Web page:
One person suggested that perhaps these seeming flaws were deliberate on the part of the author. Since the book is from Tassie's point of view, it is only too likely that she experiences the world as chaotic and unstructured and people as cardboard with amusing quirks. It's an interesting idea. If true, well, it takes a lot of courage to write such a poorly crafted novel. Perhaps the idea was that the humor would make up for the lack of narrative structure and character development. It certainly is very funny. Moore also employs amazingly original yet apt metaphors.

Perhaps the most interesting comment from my book club was from a person who compared Sarah and Edward to the characters in The Great Gatsby. As Fitzgerald famously said, “They were careless people, Tom and Daisy — they smashed up things and creatures and then retreated back into their money or their vast carelessness, or whatever it was that kept them together, and let other people clean up the mess they had made…” I would say this is true of all the characters, not just Sarah and Edward. Perhaps, then, it is appropriate for the book to be carelessly crafted. Perhaps it is indeed deliberate.

Baffled by how such a book could have garnered so many awards and ovations, I broke from my usual practice of waiting to read reviews until I had completed this blog post. The critics universally seemed to praise it as an extraordinary book, even as some noted the problems I've mentioned. Readers were less forgiving, awarding many one-star reviews. Most of the four- and five-star reviews started out by saying the reader was a huge fan of Lorrie Moore. Maybe what is at work here is something like what used to happen in figure skating when a champion put in a poor performance in the finals and the judges still gave him or her a 6, based more on the entire career than that performance.

What do you think? Do you find reviews helpful? Do you find a significant difference between reviews by critics and by readers?

Virgin Soil, by Ivan Turgenev

I attended a book club this week who read my memoir, Innocent: Confessions of a Welfare Mother. The attendees were mostly lawyers or law students, and we had a lively and wide-ranging discussion. I especially enjoyed hearing people's personal stories; as always there was a mix of people who had been in the system themselves at some point (even if just getting food stamps) and people whose eyes were opened to a world foreign to them.

One question that stumped me, though, came when we were discussing the chapter on the Welfare Rights Organization that so changed the system in the 1960s and 1970s, making it more consistent and fair. We agreed that with all the cuts in eligibility and services, the time was ripe for a new wave of activism to support those in poverty, both on public assistance and the working poor so dramatically brought to the limelight by Barbara Ehrenreich in Nickel and Dimed. Why, I was asked, isn't this happening? Where is the outrage? Where are the activists?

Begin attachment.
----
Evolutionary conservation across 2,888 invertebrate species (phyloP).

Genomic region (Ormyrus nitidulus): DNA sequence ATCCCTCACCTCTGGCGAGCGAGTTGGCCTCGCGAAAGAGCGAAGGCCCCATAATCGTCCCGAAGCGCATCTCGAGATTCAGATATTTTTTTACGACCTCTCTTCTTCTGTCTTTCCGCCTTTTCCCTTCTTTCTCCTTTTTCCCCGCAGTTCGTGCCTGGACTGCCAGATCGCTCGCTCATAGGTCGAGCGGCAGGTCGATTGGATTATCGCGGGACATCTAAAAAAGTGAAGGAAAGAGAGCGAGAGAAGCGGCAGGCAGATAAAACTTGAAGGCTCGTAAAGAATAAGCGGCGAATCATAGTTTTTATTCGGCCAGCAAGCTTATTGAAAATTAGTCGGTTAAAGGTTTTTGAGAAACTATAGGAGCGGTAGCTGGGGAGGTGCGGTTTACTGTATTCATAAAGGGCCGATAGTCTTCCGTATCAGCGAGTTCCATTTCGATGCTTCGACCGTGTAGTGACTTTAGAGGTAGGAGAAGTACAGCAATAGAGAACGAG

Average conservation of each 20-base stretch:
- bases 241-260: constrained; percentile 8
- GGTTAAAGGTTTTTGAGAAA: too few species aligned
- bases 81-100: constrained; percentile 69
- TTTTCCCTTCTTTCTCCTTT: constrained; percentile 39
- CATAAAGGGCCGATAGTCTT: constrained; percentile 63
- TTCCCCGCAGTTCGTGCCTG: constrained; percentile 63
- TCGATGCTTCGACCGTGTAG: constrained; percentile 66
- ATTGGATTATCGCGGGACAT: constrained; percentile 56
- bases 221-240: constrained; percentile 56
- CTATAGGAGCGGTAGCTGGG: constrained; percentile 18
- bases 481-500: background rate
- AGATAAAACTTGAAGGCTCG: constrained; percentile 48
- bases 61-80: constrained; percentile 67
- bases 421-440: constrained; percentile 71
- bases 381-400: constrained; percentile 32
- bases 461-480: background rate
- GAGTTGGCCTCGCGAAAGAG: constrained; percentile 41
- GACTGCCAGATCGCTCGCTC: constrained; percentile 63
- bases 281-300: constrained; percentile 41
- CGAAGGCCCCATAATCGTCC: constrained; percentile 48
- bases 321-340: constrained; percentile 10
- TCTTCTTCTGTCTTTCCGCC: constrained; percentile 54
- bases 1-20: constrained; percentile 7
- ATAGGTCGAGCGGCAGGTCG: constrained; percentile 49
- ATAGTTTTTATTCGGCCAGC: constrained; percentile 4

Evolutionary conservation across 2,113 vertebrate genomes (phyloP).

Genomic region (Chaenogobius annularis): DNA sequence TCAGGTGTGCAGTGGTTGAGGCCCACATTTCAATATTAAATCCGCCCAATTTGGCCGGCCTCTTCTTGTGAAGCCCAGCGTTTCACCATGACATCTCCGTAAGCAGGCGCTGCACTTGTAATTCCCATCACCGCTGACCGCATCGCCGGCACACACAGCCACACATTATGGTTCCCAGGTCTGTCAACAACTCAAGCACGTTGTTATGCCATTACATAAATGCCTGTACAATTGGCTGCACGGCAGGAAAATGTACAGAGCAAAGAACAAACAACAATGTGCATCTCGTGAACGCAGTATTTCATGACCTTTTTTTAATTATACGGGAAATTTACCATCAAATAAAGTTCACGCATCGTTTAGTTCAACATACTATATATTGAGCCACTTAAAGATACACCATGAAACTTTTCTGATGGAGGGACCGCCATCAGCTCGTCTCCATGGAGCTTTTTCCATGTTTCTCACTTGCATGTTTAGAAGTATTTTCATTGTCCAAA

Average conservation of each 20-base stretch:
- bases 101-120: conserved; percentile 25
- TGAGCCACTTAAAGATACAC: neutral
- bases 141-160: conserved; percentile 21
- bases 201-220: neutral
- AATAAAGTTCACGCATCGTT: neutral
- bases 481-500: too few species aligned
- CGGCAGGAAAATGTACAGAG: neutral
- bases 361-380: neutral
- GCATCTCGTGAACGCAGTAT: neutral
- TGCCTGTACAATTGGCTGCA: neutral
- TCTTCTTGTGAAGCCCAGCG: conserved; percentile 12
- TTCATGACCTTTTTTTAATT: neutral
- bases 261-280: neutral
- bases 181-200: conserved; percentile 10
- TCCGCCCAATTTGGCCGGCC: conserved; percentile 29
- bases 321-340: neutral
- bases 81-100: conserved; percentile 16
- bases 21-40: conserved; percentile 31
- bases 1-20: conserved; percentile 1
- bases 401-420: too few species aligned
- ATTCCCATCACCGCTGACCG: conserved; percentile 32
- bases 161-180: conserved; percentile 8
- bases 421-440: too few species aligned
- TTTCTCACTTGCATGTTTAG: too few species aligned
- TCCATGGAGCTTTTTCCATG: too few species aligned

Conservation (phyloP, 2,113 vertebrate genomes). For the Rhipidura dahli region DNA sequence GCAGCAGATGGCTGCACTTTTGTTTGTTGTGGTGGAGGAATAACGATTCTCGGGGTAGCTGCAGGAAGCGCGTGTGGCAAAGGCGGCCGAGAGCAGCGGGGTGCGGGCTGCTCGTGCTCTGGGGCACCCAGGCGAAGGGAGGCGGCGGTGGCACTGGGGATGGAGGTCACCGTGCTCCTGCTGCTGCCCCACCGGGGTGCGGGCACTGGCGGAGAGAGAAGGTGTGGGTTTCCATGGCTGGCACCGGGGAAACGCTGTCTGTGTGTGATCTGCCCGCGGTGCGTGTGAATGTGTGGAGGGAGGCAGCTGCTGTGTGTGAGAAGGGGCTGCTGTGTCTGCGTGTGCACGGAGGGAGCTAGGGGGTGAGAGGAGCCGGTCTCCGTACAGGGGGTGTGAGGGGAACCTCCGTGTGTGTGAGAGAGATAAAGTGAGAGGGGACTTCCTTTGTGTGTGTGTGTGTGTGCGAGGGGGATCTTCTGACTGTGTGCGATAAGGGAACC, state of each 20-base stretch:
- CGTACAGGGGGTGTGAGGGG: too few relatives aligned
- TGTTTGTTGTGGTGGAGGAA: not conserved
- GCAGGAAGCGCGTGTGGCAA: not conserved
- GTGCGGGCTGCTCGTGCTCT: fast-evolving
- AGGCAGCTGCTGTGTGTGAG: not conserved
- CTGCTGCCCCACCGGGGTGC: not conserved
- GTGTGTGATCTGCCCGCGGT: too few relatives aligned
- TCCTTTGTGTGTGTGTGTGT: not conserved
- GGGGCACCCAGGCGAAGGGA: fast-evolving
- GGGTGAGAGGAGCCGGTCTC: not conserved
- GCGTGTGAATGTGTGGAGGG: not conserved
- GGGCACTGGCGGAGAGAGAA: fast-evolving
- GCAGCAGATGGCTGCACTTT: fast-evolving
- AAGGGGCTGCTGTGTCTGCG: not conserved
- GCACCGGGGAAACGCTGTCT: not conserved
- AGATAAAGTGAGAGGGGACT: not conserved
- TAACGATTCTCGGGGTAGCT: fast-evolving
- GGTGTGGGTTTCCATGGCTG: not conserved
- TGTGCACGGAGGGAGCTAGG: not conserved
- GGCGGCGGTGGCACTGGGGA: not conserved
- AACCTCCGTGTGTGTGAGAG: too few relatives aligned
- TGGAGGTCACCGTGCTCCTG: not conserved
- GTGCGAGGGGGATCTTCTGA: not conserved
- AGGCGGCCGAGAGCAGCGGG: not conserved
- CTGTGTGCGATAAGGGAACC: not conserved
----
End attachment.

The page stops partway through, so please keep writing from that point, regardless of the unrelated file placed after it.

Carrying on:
I don't know what happened to all of the energy of the 1960s and 1970s activism. Maybe we just got older, busy with jobs and children. Maybe our early successes made us complacent. I do know that, contrary to the media stereotype, nearly everyone I know has remained true to those ideals of peace and freedom, of fairness and equal rights. Recently the Occupy Movement has given me a glimmer of hope that the long sleep is finally ending.

Virgin Soil, Turgenev's last novel, is about the Populist movement in Russia a hundred years before my experiences, in the late 1860s and 1870s. These idealistic revolutionaries want to awaken the slumbering people and help them take back their country from the ruling classes. The story focuses on Alexey Nezhdanov, a young student in St. Petersburg, who wants to devote his life to the cause, condemning as elitist the poetry he cannot keep himself from writing.

So much of this is familiar! Nezhdanov and his friends go among the poor, hoping to blend in and teach them to expect more, with the result you would expect. There's paranoia about possible infiltrators and dissension over which leaders to trust. Some advocate a violent uprising while others work within their own small sphere to create change. Some show common sense while others seem more concerned with self-aggrandizement. There are witting and unwitting betrayals. Nezhdanov falls in love with a young woman from a good family who shares his ideals and commitment to the cause.

The most interesting characters to me were two of his friends, minor characters whose loyalty is tested, and the aristocrat for whom he works, whose charming duplicity drives much of the action. This dramatic story helps me understand what happened to the movements of my youth, the disillusion and disarray they fell into. In these troubled times, with many people suddenly furloughed from work without a paycheck and others still bearing the brunt of losing most of their savings in the banking fiasco, perhaps the awakening has begun. What do you think it will take to create a new movement for change?